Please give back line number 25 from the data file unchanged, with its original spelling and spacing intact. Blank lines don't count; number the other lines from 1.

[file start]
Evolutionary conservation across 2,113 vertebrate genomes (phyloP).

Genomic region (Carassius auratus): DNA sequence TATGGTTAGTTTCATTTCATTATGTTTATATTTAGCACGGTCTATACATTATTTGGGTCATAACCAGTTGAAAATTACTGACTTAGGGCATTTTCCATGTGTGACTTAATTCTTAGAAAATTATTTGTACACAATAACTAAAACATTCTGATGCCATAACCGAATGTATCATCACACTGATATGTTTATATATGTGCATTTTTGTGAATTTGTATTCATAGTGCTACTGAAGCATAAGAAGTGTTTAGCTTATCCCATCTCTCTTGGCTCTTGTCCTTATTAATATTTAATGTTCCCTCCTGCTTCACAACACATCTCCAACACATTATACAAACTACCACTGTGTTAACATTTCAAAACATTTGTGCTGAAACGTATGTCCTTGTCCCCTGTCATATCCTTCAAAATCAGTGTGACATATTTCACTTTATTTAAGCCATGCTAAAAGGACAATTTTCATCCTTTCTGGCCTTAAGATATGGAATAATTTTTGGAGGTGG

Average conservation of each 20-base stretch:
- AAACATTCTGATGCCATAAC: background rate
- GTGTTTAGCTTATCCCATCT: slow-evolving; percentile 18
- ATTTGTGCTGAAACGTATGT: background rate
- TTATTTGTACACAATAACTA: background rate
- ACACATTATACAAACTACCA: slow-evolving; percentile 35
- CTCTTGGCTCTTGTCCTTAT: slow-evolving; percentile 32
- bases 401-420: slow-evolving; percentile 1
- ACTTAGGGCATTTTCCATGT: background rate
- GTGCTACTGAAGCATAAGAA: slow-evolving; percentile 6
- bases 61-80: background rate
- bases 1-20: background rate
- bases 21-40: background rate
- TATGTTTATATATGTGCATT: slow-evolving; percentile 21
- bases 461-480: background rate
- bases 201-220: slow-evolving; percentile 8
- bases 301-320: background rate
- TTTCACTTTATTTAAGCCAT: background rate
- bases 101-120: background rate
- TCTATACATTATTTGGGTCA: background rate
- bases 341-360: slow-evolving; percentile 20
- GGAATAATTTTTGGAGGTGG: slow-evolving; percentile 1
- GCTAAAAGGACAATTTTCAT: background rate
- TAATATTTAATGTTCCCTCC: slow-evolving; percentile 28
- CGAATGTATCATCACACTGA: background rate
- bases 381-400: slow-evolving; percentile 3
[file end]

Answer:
- GCTAAAAGGACAATTTTCAT: background rate